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Lung Cancer Symptoms and Stages

Dear Dr. Dave and Dr. Dee,

My sister quit smoking over 20 years ago and has been in fine health until about a month ago when she started coughing a lot. But, she ignores my insistence that she see a doctor. She says that if she has lung cancer, then she's a goner, so why worry about it. Is coughing a symptom of lung cancer?


Cancer concerns

Dear Cancer concerns,

Early diagnosis and treatment is important in order to stop the progression of cancer, relieve symptoms and live a longer life.

Having lung cancer or any other cancer is not an automatic death sentence. When a diagnosis of lung cancer is made, the severity or stage of the disease progression is identified in order to determine the best treatment options. Described below are the symptoms and staging of lung cancer.

The American Cancer Society ( lists the common symptoms and signs of lung cancer. A doctor should be seen immediately if any of these problems occur.


1. Cough that does not go away

2. Chest pain, often made worse by deep breathing, coughing, or laughing

3. Hoarseness

4. Weight loss and loss of appetite

5. Bloody or rust-colored sputum (spit or phlegm)

6. Shortness of breath

7. Infections such as bronchitis and pneumonia that keep coming back

8. New onset of wheezing

In addition, if the lung cancer has spread to other organs, then symptoms may include:

9. Bone pain

10. Weakness or numbness of the arms or legs

11. Headache, dizziness, or seizure

12. Yellow coloring of the skin and eyes (jaundice)

13. Lumps near the surface of the body, caused by cancer spreading to the skin or to lymph nodes in the neck or above the collarbone


There are two main types of lung cancer: Small Cell and Non-Small Cell. According to the American Cancer Society (, 85 to 95% of lung cancers are Non-Small Cell Lung Cancer (NSCLC). Staging for NSCLC is described below.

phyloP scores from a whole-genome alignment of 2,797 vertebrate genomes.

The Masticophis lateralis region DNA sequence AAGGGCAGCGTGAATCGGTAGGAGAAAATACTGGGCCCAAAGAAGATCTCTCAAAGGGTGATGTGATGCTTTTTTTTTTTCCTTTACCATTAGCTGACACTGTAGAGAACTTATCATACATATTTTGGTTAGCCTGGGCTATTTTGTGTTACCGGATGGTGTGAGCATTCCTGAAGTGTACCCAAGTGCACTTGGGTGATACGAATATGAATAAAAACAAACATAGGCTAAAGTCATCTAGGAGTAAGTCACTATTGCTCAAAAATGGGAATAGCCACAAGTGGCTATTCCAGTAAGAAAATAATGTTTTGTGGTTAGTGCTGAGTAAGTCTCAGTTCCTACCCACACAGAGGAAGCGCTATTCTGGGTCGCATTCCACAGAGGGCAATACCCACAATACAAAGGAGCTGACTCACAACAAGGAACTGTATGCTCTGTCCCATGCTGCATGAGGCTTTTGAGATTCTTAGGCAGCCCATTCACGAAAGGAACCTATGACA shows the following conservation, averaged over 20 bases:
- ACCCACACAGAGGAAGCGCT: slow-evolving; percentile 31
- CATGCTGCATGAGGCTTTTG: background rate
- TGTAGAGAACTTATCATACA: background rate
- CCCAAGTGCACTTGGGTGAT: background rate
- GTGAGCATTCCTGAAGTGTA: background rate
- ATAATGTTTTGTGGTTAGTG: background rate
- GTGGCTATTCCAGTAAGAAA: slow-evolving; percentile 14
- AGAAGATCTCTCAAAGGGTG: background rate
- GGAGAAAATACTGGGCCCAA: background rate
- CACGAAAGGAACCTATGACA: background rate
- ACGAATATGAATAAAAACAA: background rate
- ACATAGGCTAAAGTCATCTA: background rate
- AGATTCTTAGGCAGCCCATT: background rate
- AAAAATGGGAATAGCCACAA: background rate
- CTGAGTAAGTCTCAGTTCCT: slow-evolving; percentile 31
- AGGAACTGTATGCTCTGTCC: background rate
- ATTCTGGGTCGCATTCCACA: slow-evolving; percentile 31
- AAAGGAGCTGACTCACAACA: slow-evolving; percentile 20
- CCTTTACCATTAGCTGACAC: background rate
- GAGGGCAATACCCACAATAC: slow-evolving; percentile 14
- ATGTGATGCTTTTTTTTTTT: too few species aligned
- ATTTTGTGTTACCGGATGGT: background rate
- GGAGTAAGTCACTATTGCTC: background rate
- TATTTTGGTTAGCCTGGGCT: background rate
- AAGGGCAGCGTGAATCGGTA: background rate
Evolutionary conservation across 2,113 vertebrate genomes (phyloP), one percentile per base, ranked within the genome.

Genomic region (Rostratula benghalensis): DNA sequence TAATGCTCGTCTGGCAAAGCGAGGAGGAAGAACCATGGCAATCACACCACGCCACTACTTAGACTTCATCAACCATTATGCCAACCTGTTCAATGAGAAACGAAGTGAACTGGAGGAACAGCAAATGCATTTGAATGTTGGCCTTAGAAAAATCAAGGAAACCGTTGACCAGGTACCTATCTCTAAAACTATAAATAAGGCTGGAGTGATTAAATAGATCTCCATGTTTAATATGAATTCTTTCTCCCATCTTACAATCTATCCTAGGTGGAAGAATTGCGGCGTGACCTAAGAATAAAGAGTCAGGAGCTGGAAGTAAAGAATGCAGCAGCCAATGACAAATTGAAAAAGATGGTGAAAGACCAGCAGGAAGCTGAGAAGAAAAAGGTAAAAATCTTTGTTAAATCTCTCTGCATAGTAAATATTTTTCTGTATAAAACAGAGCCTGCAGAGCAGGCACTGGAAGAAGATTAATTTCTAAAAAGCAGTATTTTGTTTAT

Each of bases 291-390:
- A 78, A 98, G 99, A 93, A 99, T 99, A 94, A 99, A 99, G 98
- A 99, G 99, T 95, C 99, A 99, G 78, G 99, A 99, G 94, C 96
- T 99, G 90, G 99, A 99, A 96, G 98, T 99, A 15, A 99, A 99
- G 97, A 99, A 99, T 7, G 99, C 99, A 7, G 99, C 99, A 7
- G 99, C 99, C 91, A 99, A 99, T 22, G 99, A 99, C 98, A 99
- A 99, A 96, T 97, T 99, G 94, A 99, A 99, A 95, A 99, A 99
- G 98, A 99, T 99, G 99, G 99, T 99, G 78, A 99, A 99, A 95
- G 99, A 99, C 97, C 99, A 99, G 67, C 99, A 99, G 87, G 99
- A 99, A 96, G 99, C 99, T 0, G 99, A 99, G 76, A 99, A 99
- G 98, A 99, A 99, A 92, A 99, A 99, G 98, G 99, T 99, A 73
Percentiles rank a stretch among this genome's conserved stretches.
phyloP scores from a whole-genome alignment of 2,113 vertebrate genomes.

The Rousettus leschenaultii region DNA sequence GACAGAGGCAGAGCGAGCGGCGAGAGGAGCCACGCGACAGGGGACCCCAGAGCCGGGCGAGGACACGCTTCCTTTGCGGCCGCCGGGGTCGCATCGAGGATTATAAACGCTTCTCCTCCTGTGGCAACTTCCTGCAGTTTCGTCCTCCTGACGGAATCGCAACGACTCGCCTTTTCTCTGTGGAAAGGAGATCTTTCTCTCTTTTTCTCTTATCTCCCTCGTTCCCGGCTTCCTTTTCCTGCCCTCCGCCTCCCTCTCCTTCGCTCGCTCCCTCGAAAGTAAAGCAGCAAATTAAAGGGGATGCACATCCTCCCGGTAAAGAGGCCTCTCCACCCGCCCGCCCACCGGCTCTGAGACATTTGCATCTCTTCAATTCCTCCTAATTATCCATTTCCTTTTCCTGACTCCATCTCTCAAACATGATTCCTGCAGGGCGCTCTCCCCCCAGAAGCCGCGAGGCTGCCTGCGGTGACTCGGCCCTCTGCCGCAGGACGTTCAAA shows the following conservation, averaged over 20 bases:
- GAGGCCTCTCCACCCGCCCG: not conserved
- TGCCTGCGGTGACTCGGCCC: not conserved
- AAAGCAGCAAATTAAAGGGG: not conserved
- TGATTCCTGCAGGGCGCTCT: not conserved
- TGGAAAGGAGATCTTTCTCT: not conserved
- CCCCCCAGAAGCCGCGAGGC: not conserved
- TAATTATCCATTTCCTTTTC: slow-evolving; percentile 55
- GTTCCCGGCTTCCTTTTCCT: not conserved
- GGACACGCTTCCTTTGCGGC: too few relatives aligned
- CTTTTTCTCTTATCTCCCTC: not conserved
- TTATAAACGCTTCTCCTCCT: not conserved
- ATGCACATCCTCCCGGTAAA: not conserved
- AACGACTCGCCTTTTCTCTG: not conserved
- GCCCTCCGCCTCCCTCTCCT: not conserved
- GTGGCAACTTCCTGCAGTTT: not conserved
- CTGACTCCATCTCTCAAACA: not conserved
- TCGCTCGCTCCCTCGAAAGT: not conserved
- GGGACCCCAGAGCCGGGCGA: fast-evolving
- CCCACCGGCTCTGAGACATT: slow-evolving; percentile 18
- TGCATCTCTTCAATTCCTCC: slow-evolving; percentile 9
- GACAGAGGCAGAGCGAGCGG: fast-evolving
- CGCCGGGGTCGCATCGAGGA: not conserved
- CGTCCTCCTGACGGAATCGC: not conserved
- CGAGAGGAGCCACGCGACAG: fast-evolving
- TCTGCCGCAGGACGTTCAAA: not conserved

Before treatment can begin, the severity or progression of the lung cancer must be determined. There are five stages ranging from 0 to IV (0 to 4) indicating less to more serious cancer.

The 5-year relative survival rate is the percentage of patients who live at least 5 years after being diagnosed with cancer. Some patients can live much longer than 5 years.


Stage 0: lung cancer is limited to the lining layer of air passages and has not invaded deeper into the lung tissue. Curable by surgery, photodynamic therapy, laser surgery, or brachytherapy. 5-Year Relative Survival Rate: 80%

Stage I: lung cancer confined to the lungs and surrounded by normal tissue. Treatment is surgery, either removal of the tumor by lobectomy (taking out one lung lobe) or segmentectomy (taking out part of the lung). 5-Year Relative Survival Rate: 47%

Stage II: lung cancer has spread to nearby lymph nodes. Treatment is surgery by lobectomy followed by chemotherapy and possibly radiation. 5-Year Relative Survival Rate: 26%

Stage III: lung cancer has spread to the chest wall, diaphragm, nearby organs, lymph nodes, or blood vessels. Treatment may include radiation therapy, chemotherapy, surgery or a combination of these. 5-Year Relative Survival Rate: 8%

Stage IV: lung cancer is widespread to distant organs in the body. Treatment may include radiation therapy, chemotherapy, surgery or a combination of these. 5-Year Relative Survival Rate: 2%

For more information about lung cancer, see